- Using a handwriting font to make it look more realistic
Look at how author L.J. Smith has done it with the now-famous novels The Vampire Diaries.
2. Narrative Stories Within a Nonfiction Book
Nonfiction often gets the reputation of being boring or not creative. That’s not true. If you’re writing a nonfiction book, you can easily make it entertaining and creative with the type of font you use.
In Matthew Emmorey’s The Detourist, he uses a different font to showcase made-up stories inside his head, among other types of fonts in the book for call-outs, scripture, and even calls-to-action (which is detailed below).
3. Quotes, Pull Quotes, Tables, and Charts in Nonfiction
While novels have fairly standard formatting (even when including variations like the journal entries above), there’s a lot more room for creative page layouts in nonfiction. Some authors choose to take impactful sentences or phrases from their nonfiction writing and create a pull quote, enlarging it and embedding it within the text.
In Chandler Bolt’s Published, you’ll see charts, examples, quotes, and even acronyms listed in a different font so they stand out from the rest.
4. Calls to Action in Nonfiction
This isn’t just for nonfiction, though it’s most common here. If you want to grow your email list or platform through your nonfiction book, then you’ll want to place calls to action within the book to do that.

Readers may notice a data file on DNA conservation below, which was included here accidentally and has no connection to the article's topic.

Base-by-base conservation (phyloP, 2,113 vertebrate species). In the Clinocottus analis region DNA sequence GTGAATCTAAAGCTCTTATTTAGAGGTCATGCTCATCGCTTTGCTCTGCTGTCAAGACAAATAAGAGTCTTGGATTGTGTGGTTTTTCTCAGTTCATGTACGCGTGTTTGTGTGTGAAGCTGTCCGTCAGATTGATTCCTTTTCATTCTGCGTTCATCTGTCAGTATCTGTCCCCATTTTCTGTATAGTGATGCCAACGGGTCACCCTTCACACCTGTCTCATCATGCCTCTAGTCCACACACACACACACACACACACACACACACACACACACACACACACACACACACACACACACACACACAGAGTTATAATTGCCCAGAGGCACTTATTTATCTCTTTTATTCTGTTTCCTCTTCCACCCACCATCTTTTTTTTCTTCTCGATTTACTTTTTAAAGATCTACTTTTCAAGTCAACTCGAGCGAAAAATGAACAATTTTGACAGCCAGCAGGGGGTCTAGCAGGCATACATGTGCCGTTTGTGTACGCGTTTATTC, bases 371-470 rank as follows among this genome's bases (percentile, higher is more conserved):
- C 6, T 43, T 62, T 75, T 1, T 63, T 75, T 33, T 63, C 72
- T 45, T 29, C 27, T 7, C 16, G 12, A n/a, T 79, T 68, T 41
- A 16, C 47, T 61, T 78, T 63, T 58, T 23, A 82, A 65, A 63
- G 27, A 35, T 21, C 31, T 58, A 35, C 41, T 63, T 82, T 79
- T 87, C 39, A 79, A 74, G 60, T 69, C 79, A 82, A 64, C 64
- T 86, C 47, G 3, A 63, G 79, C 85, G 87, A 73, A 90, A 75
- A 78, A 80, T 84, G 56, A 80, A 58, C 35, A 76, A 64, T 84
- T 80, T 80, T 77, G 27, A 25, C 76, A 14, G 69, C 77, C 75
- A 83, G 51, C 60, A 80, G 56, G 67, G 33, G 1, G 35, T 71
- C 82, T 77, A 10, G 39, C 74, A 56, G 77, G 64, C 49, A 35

Jenna Kutcher does this in droves in her nonfiction How Are You, Really? Here, there is a colored block with a slight variation on the body font to break up chapters or sections:
5. Epistolary Narratives
An epistolary book is one in which the story itself is told from journal entries or even letters to and from someone. There are many books of this nature (like Name Of The Wind) that use the same fonts throughout the book.
But there are also some that include more than one character’s epistolary style narrative. In these cases, the fonts sometimes change between chapters to not only represent the change in perspective, but to give more depth to each narrator’s characterization.
Take this example from the dystopian novel Young World, where each main character is displayed in a different font that gives insight into their personalities
6. Chapter Titles and Subtitles
Chapter titles and subtitles are a chance to get really creative with book fonts. While using display fonts or fonts that are hard to read at small sizes is an awful idea for the body text of your book, using display fonts for your chapter title and subtitles is an excellent way to add character to your book and to reinforce the tone or mood.